|CIA - Omega-3 FA Beneficial in Treatment of Meibomian Gland Dysfunction
Oleñik A, Jiménez-Alfaro I, Alejandre-Alba N, et al. A randomized, double-masked study to evaluate the effect of omega-3 fatty acids supplementation in meibomian gland dysfunction. Clin Interv Aging. 2013;8:1133-8.
Dysfunction of the meibomian gland (MG) is among the most frequent causes of ophthalmological symptoms. The inflammation seen in meibomian gland dysfunction (MGD) is part of its pathogenesis, and evidence of the antioxidant-inflammatory properties of omega-3 fatty acids suggests this to be an appropriate treatment for MGD.
We aimed to assess the effectiveness of omega-3 fatty acids versus placebo, in improving the symptoms and signs of MGD.
We conducted a randomized and double-mask trial of 3 months duration. We enrolled 61 patients who presented with symptomatic MGD and no tear instability (defined as tear breakup time [TBUT] <10 seconds). Participants were randomly assigned to two homogeneous subgroups. For patients in group A, the study treatment included cleaning the lid margins with neutral baby shampoo and use of artificial tears without preservatives, plus a placebo oral agent. For patients in group B, the study treatment included cleaning the lid margins with neutral baby shampoo and use of artificial tears without preservatives, plus oral supplementation with omega-3 fatty acids. We performed the following tests: (1) TBUT; (2) Schirmer I test; (3) Ocular Surface Disease Index© (OSDI©; Allergan, Inc., Irvine, CA, USA); (4) MG expression; (5) evaluation of lid margin inflammation; and (6) interpalpebral and corneal dye staining.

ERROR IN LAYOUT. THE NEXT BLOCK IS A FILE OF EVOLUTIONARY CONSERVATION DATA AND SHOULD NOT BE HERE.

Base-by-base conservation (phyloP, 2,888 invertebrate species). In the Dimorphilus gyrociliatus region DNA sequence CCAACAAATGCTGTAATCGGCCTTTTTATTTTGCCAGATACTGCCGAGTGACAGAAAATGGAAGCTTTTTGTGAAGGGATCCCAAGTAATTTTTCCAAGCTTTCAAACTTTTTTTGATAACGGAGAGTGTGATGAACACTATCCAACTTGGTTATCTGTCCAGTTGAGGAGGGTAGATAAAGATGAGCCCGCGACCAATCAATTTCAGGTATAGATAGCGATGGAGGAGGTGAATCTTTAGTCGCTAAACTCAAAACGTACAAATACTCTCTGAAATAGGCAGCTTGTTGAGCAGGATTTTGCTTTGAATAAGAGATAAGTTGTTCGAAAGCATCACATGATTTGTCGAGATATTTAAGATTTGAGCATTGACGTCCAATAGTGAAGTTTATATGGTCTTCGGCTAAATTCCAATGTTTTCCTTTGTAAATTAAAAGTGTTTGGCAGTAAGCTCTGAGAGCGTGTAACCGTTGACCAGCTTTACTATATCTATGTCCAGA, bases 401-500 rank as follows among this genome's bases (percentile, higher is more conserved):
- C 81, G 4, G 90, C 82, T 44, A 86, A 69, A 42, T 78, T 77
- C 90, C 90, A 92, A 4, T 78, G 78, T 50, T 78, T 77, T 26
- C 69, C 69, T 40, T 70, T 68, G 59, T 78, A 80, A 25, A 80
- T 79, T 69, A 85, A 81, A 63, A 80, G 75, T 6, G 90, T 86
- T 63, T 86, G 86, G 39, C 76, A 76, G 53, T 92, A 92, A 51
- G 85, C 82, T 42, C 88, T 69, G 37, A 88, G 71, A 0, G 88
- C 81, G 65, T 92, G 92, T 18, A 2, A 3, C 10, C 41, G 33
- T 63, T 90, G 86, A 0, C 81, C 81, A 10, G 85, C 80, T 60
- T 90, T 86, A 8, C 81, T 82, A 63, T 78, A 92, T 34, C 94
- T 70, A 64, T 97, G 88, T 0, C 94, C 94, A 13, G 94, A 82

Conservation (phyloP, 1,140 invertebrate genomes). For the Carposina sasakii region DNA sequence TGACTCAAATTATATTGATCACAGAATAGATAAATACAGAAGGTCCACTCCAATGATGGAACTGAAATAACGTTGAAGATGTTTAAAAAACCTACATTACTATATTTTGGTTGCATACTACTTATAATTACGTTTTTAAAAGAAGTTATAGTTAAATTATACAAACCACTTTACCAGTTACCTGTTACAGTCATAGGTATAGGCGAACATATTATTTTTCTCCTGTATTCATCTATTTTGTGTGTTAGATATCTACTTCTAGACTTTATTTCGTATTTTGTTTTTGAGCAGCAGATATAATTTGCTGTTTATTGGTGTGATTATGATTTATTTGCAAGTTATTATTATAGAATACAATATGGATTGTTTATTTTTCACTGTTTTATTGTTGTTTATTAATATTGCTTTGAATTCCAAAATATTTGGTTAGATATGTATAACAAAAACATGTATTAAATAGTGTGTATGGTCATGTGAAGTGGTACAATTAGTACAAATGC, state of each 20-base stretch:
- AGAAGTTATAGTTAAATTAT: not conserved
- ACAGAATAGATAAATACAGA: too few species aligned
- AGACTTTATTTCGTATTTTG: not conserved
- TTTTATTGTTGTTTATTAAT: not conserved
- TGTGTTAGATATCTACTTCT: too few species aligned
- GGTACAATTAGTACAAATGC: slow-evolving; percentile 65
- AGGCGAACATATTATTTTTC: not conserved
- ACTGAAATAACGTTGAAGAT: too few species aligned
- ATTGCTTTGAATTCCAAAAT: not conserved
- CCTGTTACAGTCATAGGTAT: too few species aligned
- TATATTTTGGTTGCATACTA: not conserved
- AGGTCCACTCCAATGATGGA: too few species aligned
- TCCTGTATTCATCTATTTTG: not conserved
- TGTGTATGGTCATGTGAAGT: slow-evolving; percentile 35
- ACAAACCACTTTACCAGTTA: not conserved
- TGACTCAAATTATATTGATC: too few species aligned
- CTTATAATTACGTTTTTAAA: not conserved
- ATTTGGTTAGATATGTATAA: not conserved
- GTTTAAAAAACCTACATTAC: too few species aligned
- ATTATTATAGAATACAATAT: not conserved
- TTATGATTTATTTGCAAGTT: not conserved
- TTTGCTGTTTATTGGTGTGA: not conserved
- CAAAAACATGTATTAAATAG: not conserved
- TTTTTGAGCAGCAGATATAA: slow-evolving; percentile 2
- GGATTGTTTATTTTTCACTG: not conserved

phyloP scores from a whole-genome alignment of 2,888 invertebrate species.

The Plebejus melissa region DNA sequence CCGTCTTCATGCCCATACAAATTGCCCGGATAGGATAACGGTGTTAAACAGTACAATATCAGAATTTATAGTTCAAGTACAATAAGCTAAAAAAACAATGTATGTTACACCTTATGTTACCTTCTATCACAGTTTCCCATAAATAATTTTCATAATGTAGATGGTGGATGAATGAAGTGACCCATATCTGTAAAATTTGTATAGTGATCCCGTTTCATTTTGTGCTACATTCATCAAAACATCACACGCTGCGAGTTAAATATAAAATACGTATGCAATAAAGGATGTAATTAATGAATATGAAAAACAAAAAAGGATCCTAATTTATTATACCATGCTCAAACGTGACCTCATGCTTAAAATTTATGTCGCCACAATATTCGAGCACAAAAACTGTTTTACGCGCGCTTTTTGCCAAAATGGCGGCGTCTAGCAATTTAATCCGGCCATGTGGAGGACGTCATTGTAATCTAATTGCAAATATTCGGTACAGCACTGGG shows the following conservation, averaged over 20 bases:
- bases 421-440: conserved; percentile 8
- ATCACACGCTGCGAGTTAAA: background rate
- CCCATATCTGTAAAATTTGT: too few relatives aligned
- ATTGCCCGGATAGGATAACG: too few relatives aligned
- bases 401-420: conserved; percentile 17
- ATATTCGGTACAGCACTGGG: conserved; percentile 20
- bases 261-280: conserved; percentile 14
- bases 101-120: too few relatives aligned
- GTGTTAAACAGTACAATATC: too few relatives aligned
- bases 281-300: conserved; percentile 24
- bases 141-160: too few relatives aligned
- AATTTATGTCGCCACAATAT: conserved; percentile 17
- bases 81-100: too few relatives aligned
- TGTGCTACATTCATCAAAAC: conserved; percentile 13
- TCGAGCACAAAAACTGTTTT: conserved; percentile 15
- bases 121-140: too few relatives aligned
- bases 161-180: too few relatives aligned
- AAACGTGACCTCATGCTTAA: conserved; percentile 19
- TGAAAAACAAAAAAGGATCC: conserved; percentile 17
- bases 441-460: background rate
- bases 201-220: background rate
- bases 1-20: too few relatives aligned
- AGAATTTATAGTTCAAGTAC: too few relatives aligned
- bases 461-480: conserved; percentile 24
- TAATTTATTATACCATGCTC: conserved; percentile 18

After 3 months of evaluation, the mean OSDI, TBUT, lid margin inflammation, and MG expression presented improvement from the baseline values, in group B (P < 0.01, P < 0.001, P < 0.0001, P < 0.0001, respectively). The Schirmer test results were also improved and statistically significant (P < 0.01).
Oral omega-3 fatty acids, 1.5 grams per day, may be beneficial in the treatment of MGD, mainly by improving tear stability.
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